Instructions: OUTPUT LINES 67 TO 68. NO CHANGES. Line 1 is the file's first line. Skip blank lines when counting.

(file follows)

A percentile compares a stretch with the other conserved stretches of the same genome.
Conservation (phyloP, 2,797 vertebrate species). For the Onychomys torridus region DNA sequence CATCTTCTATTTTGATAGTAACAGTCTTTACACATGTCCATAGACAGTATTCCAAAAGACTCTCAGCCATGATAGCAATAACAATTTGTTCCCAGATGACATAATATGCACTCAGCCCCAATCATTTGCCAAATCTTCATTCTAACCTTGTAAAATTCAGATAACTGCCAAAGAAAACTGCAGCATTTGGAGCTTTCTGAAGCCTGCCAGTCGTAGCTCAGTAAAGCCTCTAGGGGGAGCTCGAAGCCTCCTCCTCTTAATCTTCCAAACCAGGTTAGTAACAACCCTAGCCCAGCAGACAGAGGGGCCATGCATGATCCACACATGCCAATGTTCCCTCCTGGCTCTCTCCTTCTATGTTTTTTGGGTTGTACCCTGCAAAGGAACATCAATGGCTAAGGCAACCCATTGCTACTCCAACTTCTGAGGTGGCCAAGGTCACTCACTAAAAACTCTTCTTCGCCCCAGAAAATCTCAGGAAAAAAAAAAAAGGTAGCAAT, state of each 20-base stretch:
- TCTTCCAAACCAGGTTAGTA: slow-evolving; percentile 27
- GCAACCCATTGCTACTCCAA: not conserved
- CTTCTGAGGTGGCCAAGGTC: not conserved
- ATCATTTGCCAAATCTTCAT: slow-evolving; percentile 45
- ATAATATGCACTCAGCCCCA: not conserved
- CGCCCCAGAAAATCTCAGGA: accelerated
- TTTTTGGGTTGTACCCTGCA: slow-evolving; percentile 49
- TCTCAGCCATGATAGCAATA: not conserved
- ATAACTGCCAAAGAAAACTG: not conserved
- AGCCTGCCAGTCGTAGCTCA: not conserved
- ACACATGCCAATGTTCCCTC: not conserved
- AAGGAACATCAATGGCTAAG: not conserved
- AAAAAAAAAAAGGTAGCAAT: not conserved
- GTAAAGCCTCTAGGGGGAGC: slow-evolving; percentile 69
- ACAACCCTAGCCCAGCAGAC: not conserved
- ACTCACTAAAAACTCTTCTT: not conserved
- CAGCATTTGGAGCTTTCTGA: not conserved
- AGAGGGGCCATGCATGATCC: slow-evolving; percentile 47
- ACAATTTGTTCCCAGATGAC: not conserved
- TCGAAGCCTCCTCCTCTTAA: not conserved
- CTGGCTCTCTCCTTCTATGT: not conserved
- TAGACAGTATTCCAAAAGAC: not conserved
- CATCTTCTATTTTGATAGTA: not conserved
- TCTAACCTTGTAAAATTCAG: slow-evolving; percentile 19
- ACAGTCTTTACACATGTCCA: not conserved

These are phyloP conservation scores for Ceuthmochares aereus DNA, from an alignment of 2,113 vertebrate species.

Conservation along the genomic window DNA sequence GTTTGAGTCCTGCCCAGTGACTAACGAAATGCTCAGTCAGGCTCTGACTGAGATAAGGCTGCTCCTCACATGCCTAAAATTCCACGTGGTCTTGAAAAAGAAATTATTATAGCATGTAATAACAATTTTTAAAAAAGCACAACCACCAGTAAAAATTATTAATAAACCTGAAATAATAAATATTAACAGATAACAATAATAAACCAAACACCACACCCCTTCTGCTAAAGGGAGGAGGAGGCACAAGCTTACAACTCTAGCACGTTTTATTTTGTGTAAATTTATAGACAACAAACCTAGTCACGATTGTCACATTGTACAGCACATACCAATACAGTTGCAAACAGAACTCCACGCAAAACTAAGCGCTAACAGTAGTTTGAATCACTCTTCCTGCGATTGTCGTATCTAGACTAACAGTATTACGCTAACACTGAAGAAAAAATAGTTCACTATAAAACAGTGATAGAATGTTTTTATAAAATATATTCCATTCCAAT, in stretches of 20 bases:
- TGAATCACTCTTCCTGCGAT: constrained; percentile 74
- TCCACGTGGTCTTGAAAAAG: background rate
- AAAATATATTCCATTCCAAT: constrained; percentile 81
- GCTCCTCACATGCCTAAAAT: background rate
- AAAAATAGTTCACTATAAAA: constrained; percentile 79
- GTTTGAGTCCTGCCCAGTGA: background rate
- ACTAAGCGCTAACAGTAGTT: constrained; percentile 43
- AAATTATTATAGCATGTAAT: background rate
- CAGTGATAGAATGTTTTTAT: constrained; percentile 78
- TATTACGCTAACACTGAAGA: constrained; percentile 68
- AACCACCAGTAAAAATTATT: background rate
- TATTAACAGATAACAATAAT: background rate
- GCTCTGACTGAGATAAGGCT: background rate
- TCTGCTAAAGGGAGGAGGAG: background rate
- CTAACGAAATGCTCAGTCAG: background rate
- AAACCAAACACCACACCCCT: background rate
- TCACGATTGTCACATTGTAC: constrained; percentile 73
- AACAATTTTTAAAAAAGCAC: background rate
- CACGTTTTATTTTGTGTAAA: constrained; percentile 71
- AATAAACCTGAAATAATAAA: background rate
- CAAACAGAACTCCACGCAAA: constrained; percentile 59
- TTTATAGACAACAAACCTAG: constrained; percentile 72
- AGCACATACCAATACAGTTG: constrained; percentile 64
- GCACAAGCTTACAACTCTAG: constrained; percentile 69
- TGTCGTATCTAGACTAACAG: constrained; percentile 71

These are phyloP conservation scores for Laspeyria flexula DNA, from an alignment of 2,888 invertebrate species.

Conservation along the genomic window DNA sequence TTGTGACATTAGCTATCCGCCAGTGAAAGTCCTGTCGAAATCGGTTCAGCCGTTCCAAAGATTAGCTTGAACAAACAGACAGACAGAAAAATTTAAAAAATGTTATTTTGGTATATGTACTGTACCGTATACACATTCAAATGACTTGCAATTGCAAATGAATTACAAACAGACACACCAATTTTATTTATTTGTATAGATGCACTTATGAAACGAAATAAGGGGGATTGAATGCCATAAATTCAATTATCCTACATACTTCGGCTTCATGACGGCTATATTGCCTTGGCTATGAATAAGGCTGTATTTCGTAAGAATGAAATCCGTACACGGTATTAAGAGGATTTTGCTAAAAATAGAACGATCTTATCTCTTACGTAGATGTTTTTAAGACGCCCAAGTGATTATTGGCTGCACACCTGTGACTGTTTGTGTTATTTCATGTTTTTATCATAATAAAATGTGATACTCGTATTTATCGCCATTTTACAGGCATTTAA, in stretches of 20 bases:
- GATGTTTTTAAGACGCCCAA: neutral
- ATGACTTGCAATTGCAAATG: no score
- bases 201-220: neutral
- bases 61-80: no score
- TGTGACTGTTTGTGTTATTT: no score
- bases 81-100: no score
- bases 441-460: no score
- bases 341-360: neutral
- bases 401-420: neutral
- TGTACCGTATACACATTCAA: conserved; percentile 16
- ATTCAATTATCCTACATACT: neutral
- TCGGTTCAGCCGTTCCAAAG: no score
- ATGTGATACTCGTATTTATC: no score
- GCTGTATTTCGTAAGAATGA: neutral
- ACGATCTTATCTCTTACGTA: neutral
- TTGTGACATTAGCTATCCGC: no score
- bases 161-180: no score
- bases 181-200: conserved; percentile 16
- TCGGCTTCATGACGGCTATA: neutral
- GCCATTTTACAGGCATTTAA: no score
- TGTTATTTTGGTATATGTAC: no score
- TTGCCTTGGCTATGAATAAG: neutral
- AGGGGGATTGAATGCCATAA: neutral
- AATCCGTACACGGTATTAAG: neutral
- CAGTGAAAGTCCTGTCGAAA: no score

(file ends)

- ATTCAATTATCCTACATACT: neutral
- TCGGTTCAGCCGTTCCAAAG: no score